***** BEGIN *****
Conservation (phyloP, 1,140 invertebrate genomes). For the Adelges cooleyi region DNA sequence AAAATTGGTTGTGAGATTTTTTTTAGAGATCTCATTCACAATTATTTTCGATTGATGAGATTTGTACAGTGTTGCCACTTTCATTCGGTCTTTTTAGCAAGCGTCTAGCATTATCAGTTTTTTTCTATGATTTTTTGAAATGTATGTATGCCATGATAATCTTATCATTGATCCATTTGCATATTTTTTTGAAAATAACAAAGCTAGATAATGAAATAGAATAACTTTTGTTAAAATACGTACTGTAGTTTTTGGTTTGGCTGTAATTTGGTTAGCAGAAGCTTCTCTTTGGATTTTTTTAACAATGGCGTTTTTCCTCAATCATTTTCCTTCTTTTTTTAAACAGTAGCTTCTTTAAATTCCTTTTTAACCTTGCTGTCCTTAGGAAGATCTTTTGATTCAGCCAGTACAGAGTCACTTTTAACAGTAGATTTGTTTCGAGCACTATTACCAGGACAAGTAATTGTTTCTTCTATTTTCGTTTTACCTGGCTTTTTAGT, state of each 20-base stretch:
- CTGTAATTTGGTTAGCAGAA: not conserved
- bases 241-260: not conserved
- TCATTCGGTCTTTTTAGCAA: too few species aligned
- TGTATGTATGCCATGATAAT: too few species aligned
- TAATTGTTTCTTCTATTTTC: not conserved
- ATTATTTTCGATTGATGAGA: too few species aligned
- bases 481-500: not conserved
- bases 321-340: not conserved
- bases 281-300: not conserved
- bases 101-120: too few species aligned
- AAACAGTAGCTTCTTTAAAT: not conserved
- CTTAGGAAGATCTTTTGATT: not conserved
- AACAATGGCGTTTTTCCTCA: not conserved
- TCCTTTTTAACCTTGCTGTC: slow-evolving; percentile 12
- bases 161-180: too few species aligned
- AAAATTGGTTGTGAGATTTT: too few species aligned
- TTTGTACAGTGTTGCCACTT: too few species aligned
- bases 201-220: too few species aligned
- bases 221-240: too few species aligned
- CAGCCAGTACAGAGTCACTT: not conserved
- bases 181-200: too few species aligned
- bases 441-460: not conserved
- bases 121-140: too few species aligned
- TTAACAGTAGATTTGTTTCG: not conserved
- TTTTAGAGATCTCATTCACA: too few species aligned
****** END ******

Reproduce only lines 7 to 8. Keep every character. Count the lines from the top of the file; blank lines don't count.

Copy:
- ATTATTTTCGATTGATGAGA: too few species aligned
- bases 481-500: not conserved